The crowd roars. A triumphant gladiator stands over the body of his enemy and is about to slay his second assailant.
The women in the crowd give him the sign - with their thumbs down, they let him know that they want him to kill again.
For most of us, this is a description of a painting by Jean-Léon Gérôme depicting a gruesome spectacle. Entitled Thumbs Down, it was painted in 1872. But for QEII Fellow Dr Boris Baer from the Collaborative Initiative for Bee Research (CIBER) , the scene is used as a possible analogy to his latest research, recently published in Science.
With colleagues at The University of Copenhagen, Dr Baer studied the seminal fluid of two species of bees - the multiple-mating honeybee and the single-mating bumble bee - and three species of Panamanian leaf-cutting ants, of which two are multiple-mating.
The researchers found first evidence that it is seminal fluid - rather than sperm - that may harm other males' sperm in the female, until a substance in the female can prevent further sperm damage.
"The painting is a good depiction of what we currently believe is happening in reproduction in multiple-mating insects, but we need further research to finally prove it," Dr Baer said. "The arena is the females' sexual tract, the gladiators are the ejaculates and the females have the power. Our findings now provide first empirical support for this idea, and our work at UWA has started to identify those components within seminal fluid that are responsible for the effects," Dr Baer said.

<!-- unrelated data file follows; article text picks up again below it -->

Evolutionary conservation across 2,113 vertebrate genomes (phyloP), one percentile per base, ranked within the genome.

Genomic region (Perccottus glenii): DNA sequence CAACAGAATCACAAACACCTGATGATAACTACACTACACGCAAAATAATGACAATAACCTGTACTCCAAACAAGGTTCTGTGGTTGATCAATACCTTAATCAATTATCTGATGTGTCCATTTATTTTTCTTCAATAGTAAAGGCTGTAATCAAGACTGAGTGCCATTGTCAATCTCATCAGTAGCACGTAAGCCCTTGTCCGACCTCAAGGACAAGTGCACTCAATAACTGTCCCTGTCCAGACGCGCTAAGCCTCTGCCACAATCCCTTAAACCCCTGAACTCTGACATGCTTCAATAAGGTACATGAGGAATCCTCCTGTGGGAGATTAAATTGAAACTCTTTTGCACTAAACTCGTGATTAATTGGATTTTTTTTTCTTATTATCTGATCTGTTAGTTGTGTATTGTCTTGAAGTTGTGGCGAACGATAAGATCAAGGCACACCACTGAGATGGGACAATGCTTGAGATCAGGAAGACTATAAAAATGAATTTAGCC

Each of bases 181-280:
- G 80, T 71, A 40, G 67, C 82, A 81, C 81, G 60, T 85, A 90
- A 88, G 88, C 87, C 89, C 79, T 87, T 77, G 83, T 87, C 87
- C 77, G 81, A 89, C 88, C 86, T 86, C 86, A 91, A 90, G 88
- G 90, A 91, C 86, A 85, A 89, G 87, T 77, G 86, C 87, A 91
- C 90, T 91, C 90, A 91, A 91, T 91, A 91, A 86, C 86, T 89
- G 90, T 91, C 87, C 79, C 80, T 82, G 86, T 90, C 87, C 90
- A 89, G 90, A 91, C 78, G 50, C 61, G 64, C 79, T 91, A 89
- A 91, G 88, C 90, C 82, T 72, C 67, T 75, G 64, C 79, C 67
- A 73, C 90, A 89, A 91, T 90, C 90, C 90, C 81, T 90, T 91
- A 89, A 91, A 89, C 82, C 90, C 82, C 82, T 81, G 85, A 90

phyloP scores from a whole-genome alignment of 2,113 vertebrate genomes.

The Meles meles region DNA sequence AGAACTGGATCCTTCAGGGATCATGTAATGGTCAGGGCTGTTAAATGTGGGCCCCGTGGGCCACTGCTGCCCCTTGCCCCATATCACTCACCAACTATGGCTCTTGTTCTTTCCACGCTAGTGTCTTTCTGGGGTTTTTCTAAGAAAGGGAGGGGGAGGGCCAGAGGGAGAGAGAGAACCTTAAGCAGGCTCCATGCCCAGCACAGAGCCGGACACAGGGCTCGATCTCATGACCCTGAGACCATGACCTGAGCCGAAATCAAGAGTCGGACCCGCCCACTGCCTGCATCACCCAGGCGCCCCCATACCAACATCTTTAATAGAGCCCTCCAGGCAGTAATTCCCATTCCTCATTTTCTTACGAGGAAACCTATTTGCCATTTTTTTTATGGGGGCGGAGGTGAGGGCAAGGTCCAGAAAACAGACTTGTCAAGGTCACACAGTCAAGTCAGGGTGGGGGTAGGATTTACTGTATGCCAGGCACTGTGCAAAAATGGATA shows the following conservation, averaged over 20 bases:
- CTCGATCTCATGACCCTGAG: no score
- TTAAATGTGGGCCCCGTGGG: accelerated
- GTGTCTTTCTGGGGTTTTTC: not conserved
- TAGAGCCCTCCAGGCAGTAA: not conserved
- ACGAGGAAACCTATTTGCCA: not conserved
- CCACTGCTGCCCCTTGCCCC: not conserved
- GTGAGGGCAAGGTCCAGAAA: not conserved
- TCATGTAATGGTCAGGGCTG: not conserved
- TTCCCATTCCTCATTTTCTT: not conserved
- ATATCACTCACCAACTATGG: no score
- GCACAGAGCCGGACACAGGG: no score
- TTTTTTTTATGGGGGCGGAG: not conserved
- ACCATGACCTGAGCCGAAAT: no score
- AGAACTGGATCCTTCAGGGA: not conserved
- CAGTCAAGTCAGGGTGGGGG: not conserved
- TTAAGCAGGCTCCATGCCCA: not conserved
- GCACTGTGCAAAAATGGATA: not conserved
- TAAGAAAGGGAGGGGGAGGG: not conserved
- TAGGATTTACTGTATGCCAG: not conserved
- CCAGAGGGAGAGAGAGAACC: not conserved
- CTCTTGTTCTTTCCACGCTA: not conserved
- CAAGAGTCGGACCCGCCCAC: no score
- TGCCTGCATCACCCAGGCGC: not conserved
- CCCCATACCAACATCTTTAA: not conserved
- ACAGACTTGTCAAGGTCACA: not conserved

While there have been recent dramatic decreases in the quality of human sperm, the process of natural selection maintains very high sperm variability in social insect males because the sperm will only be used for fertilisation long after the males' death, which occurs during or shortly after mating.
"These social insects are amazingly efficient at keeping sperm alive but it is still too early to extrapolate any of our results into human fertility," Dr Baer said.
"The queens of ants and bees mate only once, as young virgins, and store the sperm of their mates for the rest of their long lives in a single specialised organ, the spermatheca," Dr Baer said. "In the Panamanian leaf cutting ants studied here, queens can initially store close to half a billion sperm and use them prudently over 20 or more years to sire tens of millions of offspring."
Picture: Thumbs Down by Jean-Léon Gérôme (Wikipedia)